This post is dedicated to a memorable missionary district leader. To protect the guilty, I will refer to him by the alias “Dude” instead of by his real name. (In my mission, all the elders called each other Dude, anyway.)
My Mormon mission was my first, close-up experience with patriarchy. Sure, as a Mormon, men had presided over me at church my whole life, but I hadn’t noticed that too much because those men merited my respect for reasons other than their gender—they were much older than me and therefore more mature and experienced.
My mission was different. When I served, only male missionaries were given any position of leadership. Missionaries were divided into tiny districts of only four to six missionaries. This meant that a district often consisted of only one female companionship and one male companionship. The two female missionaries were disqualified from leadership due to their gender and so one of the two male missionaries was automatically exalted to a position of authority over the women. Because the minimum age was younger for male missionaries than for women, this “Elder” was usually younger than the women he was assigned to lead.
I got along well with almost all of the elders in my mission. I worked under the direction of at least twenty different male missionary leaders, if not more, and found the vast majority of them to be respectful and decent young men. Today I would like to talk about the exception.
Elder Dude and I served together in a tiny branch where missionary participation was necessary for weekly meetings to function. Elder Dude was both the missionary district leader and the branch president. I served as branch music leader.
Here are some examples of some of Elder Dude’s offenses:
- Elder Dude proposed that the sister missionaries make him dinner every Sunday, because he was so busy on Sundays with his important leadership positions while the sisters had “nothing better to do.” We sisters impolitely refused. Since we happened to be full-time missionaries, we spent all day Sunday, just like every other day, traveling across the village doing missionary work. A Sunday spent doing “more important” work while sitting stationary inside a church building would have seemed like a day of rest, indeed.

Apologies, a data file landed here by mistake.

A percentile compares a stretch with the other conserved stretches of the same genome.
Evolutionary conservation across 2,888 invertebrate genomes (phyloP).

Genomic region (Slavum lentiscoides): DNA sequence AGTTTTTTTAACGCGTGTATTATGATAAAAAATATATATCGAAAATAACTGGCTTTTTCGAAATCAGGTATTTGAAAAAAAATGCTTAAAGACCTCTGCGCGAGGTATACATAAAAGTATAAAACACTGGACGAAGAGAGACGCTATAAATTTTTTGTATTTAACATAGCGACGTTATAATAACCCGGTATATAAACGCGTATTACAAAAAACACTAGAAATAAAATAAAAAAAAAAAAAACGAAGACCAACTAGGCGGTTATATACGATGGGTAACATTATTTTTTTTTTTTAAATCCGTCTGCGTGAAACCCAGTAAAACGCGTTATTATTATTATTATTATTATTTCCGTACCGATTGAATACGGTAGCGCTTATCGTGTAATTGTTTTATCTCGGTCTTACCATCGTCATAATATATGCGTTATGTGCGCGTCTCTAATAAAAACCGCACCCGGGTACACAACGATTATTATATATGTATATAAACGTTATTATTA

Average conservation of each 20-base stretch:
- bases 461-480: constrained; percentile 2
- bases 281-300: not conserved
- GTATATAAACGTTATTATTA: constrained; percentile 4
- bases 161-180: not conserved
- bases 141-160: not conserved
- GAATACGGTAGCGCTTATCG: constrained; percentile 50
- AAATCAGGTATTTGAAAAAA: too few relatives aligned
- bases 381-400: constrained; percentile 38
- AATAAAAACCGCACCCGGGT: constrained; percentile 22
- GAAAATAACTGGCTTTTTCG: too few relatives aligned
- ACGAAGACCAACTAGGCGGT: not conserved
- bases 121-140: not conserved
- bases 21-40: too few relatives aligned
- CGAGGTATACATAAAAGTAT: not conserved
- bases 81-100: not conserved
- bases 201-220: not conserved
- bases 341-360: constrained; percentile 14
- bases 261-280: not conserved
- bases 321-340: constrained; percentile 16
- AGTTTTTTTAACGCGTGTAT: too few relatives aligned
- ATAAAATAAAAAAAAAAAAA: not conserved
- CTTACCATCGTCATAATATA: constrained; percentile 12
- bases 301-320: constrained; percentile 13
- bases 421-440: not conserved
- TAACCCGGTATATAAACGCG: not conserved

- Elder Dude micromanaged my work as branch music leader, continuously vetoing my hymn selections. I found that he had a single-digit list of hymns he considered to be appropriate for sacrament meeting; the members didn’t sing any of the other hymns well enough for him to suffer listening to them. I tried to explain my desire to introduce the branch to a wider variety of songs than the three they knew best in an attempt to make sacrament meeting more interesting, give the members opportunities to learn other hymns, and expose the branch to the gospel messages in the less familiar hymns. I didn’t get very far in my explanation before he cut me off and reminded me who was in charge.
- Elder Dude’s crowning offense took place when he called the baptism of one of our beloved investigators a “waste” because she was “just a woman” and her husband, who could have been “useful to the Church,” had chosen not to be baptized with her. This particular investigator was a spiritual giant. She devoured the scriptures, participated in church meetings, and invited friends to hear missionary discussions. Yet, Elder Dude could not see any value to adding a woman to the fold.
The Church could not have been the only factor that made Elder Dude the male chauvinist he was. After all, most of the other male missionaries I encountered did not behave like Elder Dude and they represented the same church. However, the Church certainly did its part to help Elder Dude’s male chauvinist attitudes to thrive:
- Elder Dude assumed his work was more valuable than that performed by the sisters and evidence backed him up on that; he had important titles that the women lacked, like “Elder,” “District Leader” and “Branch President.” Elder Dude performed necessary functions that women did not; women were not allowed to perform ordinances, interview members and potential converts, or lead congregations or groups of missionaries.
- The Church gave Elder Dude authority to dictate over women as he pleased. He was never placed in a position in which he was obligated to submit to the preferences and ideas of a female over his own.
- Elder Dude’s assessment of our female convert’s potential, while cruel, also possessed some truth. She would not be allowed to make herself useful by performing ordinances within her branch and would be banned from serving in most church leadership callings because of her gender. Although our convert’s husband was illiterate and less spiritually inclined than his wife, he would have been a more likely candidate for church leadership simply because of the type of genitals he had. And anyhow, Elder Dude was just doing his part to prod the missionaries within his watchcare toward accomplishing mission goals. The mission president had set a goal to baptize a certain number of male converts; there was no goal to convert women because the mission president agreed that women would not be useful to local congregations, although he expressed the sentiment more tactfully than Elder Dude did.
Today, some improvements have been made to the mission structure. Male and female missionaries are closer in age, although men are still allowed to serve at a younger age than women. A new mid-level management opportunity has been created for sister missionaries; these female leaders supervise other women, but never men. All male mission leadership positions exceed female positions in rank and male missionaries continue to supervise both men and women, including the female leaders. Will such changes be enough to reign in the male chauvinist tendencies of today’s Elder Dudes?